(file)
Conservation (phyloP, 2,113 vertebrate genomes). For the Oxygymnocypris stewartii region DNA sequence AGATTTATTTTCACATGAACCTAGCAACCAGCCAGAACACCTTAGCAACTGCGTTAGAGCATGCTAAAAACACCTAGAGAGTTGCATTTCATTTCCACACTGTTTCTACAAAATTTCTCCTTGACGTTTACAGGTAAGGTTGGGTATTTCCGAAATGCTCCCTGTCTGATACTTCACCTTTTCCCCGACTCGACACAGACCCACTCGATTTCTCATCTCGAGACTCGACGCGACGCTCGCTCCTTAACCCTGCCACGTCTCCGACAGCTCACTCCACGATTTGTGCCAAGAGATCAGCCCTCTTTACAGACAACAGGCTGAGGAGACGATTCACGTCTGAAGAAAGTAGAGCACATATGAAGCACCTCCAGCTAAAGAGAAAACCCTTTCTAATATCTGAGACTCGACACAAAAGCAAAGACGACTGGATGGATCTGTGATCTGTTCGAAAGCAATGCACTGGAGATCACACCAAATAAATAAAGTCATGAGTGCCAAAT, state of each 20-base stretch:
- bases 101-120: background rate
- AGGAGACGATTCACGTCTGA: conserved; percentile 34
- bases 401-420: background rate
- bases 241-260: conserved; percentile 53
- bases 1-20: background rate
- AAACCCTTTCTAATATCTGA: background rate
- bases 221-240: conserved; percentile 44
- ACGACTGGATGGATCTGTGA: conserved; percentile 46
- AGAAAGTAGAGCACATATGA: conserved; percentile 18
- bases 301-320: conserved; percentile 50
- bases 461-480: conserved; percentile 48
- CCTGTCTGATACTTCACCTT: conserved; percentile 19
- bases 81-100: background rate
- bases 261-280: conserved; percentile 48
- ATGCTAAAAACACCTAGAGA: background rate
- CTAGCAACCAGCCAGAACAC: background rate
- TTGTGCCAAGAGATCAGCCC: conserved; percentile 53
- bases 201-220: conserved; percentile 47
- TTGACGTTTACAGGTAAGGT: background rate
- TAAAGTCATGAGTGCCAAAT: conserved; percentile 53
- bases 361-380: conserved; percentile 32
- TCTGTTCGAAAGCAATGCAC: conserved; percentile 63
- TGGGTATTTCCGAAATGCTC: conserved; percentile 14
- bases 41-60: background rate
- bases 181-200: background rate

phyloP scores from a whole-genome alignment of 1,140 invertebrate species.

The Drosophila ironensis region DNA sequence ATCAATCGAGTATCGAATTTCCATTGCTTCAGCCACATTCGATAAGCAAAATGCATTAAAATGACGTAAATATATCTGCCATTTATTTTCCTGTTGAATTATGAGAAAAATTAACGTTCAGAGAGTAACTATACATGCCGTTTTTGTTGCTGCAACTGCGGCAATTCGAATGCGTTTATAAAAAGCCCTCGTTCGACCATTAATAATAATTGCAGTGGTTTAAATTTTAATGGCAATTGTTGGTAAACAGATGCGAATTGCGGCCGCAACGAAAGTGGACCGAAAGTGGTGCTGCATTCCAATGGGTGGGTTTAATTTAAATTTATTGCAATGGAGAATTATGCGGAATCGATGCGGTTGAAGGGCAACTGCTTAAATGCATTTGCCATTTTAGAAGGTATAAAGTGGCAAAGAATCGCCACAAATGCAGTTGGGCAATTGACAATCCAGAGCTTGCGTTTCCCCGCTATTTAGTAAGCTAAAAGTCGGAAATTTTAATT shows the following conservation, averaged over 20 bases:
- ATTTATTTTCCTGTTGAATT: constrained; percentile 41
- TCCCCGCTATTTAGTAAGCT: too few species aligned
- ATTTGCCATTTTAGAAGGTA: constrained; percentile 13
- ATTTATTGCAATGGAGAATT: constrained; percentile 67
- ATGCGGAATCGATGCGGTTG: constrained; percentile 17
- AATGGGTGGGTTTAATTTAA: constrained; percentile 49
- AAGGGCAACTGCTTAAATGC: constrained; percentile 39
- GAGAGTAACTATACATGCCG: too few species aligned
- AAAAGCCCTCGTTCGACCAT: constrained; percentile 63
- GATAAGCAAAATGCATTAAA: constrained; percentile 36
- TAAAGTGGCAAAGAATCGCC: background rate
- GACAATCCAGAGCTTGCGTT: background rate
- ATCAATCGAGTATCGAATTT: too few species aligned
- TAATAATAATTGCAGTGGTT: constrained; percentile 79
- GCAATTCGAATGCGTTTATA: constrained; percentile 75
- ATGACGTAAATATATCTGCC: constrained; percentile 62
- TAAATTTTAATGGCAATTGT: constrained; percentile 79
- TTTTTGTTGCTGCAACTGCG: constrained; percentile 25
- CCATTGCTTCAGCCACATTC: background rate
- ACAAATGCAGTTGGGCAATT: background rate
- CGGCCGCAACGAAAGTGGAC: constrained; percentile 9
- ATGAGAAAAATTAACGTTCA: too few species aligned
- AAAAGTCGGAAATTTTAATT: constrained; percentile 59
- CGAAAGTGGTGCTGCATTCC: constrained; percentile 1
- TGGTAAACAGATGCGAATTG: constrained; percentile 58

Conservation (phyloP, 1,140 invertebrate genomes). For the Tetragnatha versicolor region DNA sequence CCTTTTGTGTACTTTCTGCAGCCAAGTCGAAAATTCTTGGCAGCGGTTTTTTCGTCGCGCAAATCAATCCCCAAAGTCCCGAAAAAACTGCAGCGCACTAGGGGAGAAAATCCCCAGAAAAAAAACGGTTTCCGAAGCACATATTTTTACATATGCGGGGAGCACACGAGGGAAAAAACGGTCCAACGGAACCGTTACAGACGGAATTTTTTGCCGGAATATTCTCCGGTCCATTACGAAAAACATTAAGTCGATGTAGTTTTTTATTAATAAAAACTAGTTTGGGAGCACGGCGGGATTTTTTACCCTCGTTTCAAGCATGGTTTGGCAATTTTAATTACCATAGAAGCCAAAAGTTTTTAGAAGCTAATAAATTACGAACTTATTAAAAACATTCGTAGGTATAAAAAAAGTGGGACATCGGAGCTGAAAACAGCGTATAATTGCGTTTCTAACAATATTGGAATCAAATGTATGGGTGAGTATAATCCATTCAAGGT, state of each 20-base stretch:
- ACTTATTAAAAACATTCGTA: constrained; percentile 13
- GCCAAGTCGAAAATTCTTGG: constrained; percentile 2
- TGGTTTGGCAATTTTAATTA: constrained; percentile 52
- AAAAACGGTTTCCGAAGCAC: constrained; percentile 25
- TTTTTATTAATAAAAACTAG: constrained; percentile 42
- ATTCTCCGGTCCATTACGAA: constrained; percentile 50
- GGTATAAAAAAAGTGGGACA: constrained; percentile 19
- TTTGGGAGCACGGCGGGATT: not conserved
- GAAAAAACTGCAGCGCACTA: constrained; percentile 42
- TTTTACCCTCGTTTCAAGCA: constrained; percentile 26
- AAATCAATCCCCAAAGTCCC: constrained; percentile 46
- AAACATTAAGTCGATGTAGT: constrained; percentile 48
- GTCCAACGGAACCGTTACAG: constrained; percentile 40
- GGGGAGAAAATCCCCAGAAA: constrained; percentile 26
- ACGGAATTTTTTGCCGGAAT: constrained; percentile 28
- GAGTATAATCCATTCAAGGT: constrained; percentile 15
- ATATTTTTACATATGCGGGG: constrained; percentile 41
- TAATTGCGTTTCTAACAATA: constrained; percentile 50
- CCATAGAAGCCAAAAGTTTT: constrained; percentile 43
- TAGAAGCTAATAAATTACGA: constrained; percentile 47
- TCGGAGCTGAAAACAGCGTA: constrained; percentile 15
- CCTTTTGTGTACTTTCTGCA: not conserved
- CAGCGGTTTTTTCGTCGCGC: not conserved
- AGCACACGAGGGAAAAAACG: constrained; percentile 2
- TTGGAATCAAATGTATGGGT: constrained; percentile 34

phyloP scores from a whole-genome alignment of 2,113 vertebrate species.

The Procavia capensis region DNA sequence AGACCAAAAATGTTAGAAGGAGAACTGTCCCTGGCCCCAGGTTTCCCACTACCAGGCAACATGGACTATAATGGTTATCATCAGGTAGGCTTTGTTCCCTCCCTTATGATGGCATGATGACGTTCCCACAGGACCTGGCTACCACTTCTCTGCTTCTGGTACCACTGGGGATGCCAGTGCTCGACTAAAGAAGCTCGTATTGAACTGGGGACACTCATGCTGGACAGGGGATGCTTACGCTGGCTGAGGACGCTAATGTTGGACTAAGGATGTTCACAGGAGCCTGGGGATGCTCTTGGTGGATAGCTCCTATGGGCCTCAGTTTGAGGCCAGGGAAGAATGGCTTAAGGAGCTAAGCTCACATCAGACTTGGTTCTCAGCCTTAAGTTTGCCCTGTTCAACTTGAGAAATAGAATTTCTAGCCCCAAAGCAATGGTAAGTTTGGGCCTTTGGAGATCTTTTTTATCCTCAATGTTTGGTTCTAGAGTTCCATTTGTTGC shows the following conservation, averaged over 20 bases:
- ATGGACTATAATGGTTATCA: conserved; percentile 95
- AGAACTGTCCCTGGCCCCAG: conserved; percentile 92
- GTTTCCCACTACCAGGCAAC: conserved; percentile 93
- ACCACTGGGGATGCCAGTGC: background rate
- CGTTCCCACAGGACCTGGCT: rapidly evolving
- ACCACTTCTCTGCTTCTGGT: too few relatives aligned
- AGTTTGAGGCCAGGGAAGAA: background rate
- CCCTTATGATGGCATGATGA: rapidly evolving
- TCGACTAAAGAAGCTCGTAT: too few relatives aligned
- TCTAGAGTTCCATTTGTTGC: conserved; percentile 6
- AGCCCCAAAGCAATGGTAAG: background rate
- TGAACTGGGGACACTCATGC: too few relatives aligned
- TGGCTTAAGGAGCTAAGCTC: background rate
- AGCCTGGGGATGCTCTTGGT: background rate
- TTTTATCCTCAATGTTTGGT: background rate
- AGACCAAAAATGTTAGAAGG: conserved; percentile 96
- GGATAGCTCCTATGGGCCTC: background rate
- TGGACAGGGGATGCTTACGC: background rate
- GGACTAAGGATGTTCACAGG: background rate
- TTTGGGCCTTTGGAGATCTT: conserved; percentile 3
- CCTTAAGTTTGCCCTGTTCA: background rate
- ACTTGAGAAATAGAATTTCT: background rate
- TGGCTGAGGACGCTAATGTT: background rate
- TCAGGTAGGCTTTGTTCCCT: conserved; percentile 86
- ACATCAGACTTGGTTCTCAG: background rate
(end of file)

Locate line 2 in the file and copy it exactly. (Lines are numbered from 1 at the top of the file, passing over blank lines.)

- bases 101-120: background rate